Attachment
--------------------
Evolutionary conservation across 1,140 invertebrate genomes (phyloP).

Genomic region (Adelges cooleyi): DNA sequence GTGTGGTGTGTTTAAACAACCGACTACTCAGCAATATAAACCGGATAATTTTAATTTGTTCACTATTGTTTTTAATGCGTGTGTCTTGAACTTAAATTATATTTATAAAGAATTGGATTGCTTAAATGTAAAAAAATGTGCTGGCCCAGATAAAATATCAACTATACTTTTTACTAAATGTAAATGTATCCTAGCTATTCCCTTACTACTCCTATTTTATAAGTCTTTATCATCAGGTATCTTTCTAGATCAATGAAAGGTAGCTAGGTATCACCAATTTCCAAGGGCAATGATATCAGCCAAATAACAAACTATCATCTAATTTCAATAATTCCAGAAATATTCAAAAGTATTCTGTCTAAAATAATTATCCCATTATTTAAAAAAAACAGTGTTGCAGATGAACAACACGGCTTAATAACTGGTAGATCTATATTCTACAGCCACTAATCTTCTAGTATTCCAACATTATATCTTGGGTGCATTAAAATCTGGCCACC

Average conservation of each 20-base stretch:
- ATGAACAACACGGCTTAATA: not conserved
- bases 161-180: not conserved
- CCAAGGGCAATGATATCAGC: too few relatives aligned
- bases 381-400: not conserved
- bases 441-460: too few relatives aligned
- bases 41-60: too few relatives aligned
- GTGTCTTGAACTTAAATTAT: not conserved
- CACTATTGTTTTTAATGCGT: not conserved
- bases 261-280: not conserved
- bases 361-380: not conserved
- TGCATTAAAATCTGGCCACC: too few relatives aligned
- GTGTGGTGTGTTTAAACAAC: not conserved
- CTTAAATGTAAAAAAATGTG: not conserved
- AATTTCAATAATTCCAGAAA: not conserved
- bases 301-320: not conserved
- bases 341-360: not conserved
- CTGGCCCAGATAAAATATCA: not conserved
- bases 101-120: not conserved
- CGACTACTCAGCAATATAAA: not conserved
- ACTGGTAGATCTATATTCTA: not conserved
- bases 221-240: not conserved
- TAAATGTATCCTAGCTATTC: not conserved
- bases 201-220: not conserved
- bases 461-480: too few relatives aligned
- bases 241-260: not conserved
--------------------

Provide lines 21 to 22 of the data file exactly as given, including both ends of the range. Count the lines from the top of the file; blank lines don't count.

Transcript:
- bases 101-120: not conserved
- CGACTACTCAGCAATATAAA: not conserved